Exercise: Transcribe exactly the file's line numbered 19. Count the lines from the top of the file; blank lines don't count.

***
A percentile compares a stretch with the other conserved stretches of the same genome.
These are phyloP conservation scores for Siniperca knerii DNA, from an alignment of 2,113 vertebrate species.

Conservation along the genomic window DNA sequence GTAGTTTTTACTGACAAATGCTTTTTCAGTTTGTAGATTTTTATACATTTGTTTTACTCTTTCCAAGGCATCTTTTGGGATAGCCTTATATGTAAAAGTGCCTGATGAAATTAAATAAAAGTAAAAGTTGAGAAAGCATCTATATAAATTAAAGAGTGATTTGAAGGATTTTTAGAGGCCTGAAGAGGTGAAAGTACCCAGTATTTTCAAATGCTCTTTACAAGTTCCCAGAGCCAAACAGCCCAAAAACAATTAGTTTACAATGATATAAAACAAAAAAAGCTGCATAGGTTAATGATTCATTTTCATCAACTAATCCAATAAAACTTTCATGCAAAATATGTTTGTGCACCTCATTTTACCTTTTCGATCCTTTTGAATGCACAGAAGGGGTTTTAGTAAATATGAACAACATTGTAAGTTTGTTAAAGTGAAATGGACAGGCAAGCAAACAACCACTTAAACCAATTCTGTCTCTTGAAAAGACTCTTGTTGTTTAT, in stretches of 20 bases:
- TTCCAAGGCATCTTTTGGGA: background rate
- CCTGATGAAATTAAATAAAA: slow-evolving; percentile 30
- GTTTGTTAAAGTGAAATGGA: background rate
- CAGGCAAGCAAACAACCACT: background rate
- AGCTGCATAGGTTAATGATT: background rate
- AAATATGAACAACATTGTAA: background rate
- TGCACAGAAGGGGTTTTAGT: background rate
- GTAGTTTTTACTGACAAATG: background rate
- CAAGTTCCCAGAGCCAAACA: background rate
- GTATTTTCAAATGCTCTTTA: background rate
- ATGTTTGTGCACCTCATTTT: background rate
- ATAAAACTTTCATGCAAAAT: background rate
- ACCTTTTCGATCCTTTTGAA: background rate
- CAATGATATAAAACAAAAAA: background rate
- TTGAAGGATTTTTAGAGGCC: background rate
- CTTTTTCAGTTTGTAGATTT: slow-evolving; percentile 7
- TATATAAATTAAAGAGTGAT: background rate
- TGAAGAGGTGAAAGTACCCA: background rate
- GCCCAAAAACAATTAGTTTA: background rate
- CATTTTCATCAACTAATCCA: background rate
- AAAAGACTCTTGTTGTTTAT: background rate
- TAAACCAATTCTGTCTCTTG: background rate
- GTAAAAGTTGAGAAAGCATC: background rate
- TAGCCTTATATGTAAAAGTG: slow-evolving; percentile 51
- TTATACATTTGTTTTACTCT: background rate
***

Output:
- CTTTTTCAGTTTGTAGATTT: slow-evolving; percentile 7